Yahoo! Pipes Wizardry for Drupal translation teams

The Hungarian Drupal interface translation team used to use a private Subversion repository to store translations. Our reason for that was that we initially had many people contributing, and it seemed to be difficult to apply for CVS accounts for each of them. It also happened that we had some of our own tools developed and used. Now there is not that many contributors and many of our tools are already migrated to (and the others can be migrated too), so we are moving to This will most importantly be better for our users, so they can find Hungarian translations in the tarballs downloaded from, without browsing through our own translation repository.

The 'problem' with moving to is that it is quite hard to have an overview of what is happening with Hungarian translations. Although there is a Hungarian translation project, that only hosts the Drupal core files. Module and theme translations are under those module and theme projects. Although there is a move to have these module translations as their own projects (which would result in an explosion of projects there), until that is done, we would still need an overview of what is happening around Hungarian translations.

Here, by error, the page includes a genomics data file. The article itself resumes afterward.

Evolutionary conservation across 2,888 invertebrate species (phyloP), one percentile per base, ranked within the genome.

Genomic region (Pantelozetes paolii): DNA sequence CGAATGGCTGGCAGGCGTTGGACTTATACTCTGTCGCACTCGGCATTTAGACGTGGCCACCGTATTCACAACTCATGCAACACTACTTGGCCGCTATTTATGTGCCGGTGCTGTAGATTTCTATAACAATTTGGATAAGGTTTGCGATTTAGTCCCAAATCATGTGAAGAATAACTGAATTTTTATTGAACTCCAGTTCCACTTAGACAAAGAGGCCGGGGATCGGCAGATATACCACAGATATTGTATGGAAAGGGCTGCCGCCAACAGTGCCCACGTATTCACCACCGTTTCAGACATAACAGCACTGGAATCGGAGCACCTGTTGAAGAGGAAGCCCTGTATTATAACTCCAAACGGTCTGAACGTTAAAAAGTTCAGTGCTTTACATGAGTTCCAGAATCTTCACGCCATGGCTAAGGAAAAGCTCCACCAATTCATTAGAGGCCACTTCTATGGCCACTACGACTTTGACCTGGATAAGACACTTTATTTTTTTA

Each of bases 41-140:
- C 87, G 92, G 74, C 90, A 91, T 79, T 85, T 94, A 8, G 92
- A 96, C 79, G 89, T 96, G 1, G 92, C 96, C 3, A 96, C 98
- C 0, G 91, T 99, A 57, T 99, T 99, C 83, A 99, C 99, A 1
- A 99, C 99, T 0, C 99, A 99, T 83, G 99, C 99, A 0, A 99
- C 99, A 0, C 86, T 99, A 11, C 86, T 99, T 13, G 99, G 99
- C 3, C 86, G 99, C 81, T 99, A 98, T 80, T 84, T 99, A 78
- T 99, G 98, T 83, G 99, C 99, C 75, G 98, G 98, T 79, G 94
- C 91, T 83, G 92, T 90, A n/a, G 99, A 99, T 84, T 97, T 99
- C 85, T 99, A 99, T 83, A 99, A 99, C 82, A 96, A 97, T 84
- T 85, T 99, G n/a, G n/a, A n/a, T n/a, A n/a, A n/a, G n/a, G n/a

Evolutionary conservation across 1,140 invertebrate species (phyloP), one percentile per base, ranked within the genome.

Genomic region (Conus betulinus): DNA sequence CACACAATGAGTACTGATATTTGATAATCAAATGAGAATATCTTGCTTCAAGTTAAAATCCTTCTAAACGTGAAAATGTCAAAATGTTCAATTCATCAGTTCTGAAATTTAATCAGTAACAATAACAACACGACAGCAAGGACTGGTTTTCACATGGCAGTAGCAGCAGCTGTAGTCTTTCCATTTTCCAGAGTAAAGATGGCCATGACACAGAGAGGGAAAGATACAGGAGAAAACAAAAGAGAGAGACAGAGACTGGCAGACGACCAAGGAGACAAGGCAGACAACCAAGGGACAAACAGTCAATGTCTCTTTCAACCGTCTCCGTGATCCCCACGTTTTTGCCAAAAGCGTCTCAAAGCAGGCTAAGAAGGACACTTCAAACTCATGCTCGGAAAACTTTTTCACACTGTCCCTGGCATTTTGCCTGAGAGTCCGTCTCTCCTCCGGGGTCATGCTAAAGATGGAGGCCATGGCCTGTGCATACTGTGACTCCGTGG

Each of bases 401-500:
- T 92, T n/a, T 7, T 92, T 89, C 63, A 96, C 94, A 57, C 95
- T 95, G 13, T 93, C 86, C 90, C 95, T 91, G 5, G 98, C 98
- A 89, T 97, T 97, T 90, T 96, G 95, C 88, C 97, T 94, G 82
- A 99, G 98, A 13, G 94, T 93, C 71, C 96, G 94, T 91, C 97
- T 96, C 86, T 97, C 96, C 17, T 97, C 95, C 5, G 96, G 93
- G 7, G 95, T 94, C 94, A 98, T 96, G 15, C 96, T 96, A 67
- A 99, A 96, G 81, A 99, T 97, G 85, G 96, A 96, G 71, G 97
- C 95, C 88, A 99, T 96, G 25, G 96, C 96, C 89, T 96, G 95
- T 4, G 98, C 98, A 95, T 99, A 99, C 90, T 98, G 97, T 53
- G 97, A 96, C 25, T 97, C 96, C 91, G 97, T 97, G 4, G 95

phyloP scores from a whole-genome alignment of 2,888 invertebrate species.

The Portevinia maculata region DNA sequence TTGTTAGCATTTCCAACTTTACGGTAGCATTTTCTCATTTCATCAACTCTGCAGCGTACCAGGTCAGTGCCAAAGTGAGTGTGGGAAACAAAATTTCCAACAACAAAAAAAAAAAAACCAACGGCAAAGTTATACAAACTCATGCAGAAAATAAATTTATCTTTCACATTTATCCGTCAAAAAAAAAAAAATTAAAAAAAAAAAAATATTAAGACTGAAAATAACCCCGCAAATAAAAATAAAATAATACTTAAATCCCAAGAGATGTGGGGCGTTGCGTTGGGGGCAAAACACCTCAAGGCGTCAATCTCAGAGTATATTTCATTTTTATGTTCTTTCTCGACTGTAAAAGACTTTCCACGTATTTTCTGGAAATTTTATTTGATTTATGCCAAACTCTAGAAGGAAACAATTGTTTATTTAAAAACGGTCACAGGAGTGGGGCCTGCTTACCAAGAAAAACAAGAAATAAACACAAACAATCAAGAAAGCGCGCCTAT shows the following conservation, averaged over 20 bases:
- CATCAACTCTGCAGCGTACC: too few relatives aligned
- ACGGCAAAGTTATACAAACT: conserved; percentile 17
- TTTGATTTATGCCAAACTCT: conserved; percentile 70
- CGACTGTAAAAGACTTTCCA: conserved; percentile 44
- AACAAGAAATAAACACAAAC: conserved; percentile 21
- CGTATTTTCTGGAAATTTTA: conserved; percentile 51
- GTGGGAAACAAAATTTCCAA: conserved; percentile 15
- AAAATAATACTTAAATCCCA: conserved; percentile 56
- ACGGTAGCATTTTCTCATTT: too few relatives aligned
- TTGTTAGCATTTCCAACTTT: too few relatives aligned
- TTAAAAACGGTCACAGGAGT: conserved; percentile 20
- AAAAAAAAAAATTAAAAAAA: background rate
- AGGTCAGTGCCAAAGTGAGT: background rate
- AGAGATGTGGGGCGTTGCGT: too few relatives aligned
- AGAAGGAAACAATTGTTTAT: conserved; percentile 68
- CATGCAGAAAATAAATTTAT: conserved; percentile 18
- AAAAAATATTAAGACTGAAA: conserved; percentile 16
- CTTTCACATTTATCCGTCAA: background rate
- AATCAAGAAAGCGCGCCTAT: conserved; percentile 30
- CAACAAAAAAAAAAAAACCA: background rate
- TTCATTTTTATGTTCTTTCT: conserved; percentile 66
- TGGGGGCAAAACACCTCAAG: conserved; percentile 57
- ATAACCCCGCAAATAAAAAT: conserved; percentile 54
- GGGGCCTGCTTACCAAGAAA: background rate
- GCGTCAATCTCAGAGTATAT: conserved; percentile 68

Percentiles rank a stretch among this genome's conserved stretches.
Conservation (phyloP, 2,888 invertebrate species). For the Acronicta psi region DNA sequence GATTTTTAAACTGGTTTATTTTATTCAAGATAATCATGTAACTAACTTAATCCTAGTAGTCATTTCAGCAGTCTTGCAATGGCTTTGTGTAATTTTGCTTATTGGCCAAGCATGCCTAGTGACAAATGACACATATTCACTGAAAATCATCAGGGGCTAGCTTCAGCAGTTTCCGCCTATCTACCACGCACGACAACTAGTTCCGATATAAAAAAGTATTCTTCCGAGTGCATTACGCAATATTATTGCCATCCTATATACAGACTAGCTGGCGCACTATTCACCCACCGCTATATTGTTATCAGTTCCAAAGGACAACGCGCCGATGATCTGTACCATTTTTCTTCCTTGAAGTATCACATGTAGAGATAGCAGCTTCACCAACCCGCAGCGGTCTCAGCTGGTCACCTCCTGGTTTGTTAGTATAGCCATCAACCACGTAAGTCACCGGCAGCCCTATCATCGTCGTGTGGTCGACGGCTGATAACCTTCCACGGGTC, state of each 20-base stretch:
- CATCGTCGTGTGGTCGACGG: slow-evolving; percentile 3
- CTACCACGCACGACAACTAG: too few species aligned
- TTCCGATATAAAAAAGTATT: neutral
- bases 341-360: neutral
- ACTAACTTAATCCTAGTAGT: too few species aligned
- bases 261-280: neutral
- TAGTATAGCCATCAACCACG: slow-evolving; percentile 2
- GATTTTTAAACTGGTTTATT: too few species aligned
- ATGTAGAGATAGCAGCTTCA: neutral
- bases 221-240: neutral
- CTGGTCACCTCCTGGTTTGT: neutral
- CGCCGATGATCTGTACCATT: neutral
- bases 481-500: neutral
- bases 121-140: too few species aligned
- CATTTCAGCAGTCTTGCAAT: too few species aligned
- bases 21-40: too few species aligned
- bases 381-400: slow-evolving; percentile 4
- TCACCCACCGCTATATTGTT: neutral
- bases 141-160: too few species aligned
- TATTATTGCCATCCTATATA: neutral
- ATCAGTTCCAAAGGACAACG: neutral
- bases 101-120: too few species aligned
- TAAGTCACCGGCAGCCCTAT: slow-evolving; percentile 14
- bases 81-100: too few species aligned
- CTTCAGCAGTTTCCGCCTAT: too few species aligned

Yahoo! Pipes to the rescue! We need to watch CVS commit messages, but these commit messages are from all kinds of projects, so we need to watch the general CVS commit page. The patterns we need to watch for are translations/$language, /$language.po and .$language.po. Note, that the last two are delimited at the start so that substring matches are not possible.

Yahoo! Pipes editing screen

I needed to formulate these into Yahoo! Pipes objects and publish the pipe. The language code needed to be a user specified value, so that any translation team can use this pipe. The search strings needed to be built dynamically as a result of this, and the CVS RSS feed was filtered with these patterns. The result is the Drupal translation commits for a given language code pipe.

Finally the only problem with this pipe is that this works 'live' on the given feed, and historical information is not kept. To have an overview of what happened in the past, I have added the resulting RSS feed to the aggregator at, which stores historical data of our commits. A possible problem here is that the refresh interval can only be set as short as 15 minutes, which could be too long, given the frequency of commits at If commits run out of the ten commits long window showed in the RSS feed, we don't see them in Yahoo! Pipes and as a result, we don't aggregate them at Thankfully aggregator.module can be form_alter()-ed, so we can set a shorter interval if need be.

For now however, we monitor how our new pipe works, and encourage other translation teams to get an overview of their work this way (unless they know something better in which we would be interested too).


dywany's picture

Nice article,Thankyou.

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